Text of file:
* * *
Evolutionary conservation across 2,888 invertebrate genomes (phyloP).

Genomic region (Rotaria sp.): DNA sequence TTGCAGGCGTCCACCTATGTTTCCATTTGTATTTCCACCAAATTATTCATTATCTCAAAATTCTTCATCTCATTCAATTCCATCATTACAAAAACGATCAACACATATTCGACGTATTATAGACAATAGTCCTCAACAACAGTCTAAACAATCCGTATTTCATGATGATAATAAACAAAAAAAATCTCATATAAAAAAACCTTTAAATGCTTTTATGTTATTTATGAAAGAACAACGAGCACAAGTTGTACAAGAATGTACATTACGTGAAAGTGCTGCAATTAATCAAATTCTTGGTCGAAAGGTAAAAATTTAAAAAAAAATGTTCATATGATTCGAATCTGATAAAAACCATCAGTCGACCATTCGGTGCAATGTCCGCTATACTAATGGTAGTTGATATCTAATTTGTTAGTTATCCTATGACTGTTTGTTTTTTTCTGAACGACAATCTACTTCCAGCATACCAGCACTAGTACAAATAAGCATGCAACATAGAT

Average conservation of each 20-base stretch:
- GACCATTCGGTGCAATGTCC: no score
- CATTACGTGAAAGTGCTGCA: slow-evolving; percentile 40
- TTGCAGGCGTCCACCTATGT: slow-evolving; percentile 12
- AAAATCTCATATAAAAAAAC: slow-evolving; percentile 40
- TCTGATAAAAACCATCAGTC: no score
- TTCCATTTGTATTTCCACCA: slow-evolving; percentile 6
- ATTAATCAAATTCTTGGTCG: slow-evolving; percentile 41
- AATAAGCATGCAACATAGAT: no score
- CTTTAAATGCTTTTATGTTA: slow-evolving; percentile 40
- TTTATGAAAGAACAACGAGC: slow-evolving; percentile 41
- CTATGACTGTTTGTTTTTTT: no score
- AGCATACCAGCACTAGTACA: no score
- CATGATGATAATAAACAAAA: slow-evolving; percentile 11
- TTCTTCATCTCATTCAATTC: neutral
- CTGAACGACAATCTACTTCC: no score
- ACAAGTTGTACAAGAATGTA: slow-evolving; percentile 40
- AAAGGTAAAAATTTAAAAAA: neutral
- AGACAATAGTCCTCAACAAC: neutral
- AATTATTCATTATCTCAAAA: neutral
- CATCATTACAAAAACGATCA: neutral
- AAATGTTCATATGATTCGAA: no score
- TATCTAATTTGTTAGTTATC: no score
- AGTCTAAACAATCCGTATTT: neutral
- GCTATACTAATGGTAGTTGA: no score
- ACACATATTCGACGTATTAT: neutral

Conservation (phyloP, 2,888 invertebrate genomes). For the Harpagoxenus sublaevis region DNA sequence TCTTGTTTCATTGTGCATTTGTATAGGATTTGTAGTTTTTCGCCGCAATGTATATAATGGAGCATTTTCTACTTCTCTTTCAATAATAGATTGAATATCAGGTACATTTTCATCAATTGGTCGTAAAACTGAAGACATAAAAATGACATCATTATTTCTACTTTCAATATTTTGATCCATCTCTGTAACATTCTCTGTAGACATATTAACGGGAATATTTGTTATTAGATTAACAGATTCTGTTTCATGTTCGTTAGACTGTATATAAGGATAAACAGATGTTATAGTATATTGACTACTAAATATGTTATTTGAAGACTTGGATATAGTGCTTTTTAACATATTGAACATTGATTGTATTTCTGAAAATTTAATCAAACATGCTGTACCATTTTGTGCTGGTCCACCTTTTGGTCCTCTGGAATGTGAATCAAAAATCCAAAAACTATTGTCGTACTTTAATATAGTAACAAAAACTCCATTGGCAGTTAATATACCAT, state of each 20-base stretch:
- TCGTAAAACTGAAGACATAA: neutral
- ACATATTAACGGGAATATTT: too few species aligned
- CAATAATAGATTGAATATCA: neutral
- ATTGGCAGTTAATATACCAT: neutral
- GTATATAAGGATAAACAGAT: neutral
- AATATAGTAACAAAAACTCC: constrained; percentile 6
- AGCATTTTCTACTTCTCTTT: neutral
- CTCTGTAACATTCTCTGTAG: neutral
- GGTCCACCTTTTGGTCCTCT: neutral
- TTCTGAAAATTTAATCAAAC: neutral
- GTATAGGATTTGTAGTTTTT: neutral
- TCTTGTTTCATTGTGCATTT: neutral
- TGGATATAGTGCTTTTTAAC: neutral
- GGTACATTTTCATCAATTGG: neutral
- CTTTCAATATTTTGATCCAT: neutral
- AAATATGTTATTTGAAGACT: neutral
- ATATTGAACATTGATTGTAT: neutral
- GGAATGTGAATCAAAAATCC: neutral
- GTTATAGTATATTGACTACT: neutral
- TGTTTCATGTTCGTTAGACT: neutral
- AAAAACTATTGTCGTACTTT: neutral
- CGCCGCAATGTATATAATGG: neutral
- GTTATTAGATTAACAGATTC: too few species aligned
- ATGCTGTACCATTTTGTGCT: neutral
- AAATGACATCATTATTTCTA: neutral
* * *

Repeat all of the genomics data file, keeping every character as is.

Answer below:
Evolutionary conservation across 2,888 invertebrate genomes (phyloP).

Genomic region (Rotaria sp.): DNA sequence TTGCAGGCGTCCACCTATGTTTCCATTTGTATTTCCACCAAATTATTCATTATCTCAAAATTCTTCATCTCATTCAATTCCATCATTACAAAAACGATCAACACATATTCGACGTATTATAGACAATAGTCCTCAACAACAGTCTAAACAATCCGTATTTCATGATGATAATAAACAAAAAAAATCTCATATAAAAAAACCTTTAAATGCTTTTATGTTATTTATGAAAGAACAACGAGCACAAGTTGTACAAGAATGTACATTACGTGAAAGTGCTGCAATTAATCAAATTCTTGGTCGAAAGGTAAAAATTTAAAAAAAAATGTTCATATGATTCGAATCTGATAAAAACCATCAGTCGACCATTCGGTGCAATGTCCGCTATACTAATGGTAGTTGATATCTAATTTGTTAGTTATCCTATGACTGTTTGTTTTTTTCTGAACGACAATCTACTTCCAGCATACCAGCACTAGTACAAATAAGCATGCAACATAGAT

Average conservation of each 20-base stretch:
- GACCATTCGGTGCAATGTCC: no score
- CATTACGTGAAAGTGCTGCA: slow-evolving; percentile 40
- TTGCAGGCGTCCACCTATGT: slow-evolving; percentile 12
- AAAATCTCATATAAAAAAAC: slow-evolving; percentile 40
- TCTGATAAAAACCATCAGTC: no score
- TTCCATTTGTATTTCCACCA: slow-evolving; percentile 6
- ATTAATCAAATTCTTGGTCG: slow-evolving; percentile 41
- AATAAGCATGCAACATAGAT: no score
- CTTTAAATGCTTTTATGTTA: slow-evolving; percentile 40
- TTTATGAAAGAACAACGAGC: slow-evolving; percentile 41
- CTATGACTGTTTGTTTTTTT: no score
- AGCATACCAGCACTAGTACA: no score
- CATGATGATAATAAACAAAA: slow-evolving; percentile 11
- TTCTTCATCTCATTCAATTC: neutral
- CTGAACGACAATCTACTTCC: no score
- ACAAGTTGTACAAGAATGTA: slow-evolving; percentile 40
- AAAGGTAAAAATTTAAAAAA: neutral
- AGACAATAGTCCTCAACAAC: neutral
- AATTATTCATTATCTCAAAA: neutral
- CATCATTACAAAAACGATCA: neutral
- AAATGTTCATATGATTCGAA: no score
- TATCTAATTTGTTAGTTATC: no score
- AGTCTAAACAATCCGTATTT: neutral
- GCTATACTAATGGTAGTTGA: no score
- ACACATATTCGACGTATTAT: neutral

Conservation (phyloP, 2,888 invertebrate genomes). For the Harpagoxenus sublaevis region DNA sequence TCTTGTTTCATTGTGCATTTGTATAGGATTTGTAGTTTTTCGCCGCAATGTATATAATGGAGCATTTTCTACTTCTCTTTCAATAATAGATTGAATATCAGGTACATTTTCATCAATTGGTCGTAAAACTGAAGACATAAAAATGACATCATTATTTCTACTTTCAATATTTTGATCCATCTCTGTAACATTCTCTGTAGACATATTAACGGGAATATTTGTTATTAGATTAACAGATTCTGTTTCATGTTCGTTAGACTGTATATAAGGATAAACAGATGTTATAGTATATTGACTACTAAATATGTTATTTGAAGACTTGGATATAGTGCTTTTTAACATATTGAACATTGATTGTATTTCTGAAAATTTAATCAAACATGCTGTACCATTTTGTGCTGGTCCACCTTTTGGTCCTCTGGAATGTGAATCAAAAATCCAAAAACTATTGTCGTACTTTAATATAGTAACAAAAACTCCATTGGCAGTTAATATACCAT, state of each 20-base stretch:
- TCGTAAAACTGAAGACATAA: neutral
- ACATATTAACGGGAATATTT: too few species aligned
- CAATAATAGATTGAATATCA: neutral
- ATTGGCAGTTAATATACCAT: neutral
- GTATATAAGGATAAACAGAT: neutral
- AATATAGTAACAAAAACTCC: constrained; percentile 6
- AGCATTTTCTACTTCTCTTT: neutral
- CTCTGTAACATTCTCTGTAG: neutral
- GGTCCACCTTTTGGTCCTCT: neutral
- TTCTGAAAATTTAATCAAAC: neutral
- GTATAGGATTTGTAGTTTTT: neutral
- TCTTGTTTCATTGTGCATTT: neutral
- TGGATATAGTGCTTTTTAAC: neutral
- GGTACATTTTCATCAATTGG: neutral
- CTTTCAATATTTTGATCCAT: neutral
- AAATATGTTATTTGAAGACT: neutral
- ATATTGAACATTGATTGTAT: neutral
- GGAATGTGAATCAAAAATCC: neutral
- GTTATAGTATATTGACTACT: neutral
- TGTTTCATGTTCGTTAGACT: neutral
- AAAAACTATTGTCGTACTTT: neutral
- CGCCGCAATGTATATAATGG: neutral
- GTTATTAGATTAACAGATTC: too few species aligned
- ATGCTGTACCATTTTGTGCT: neutral
- AAATGACATCATTATTTCTA: neutral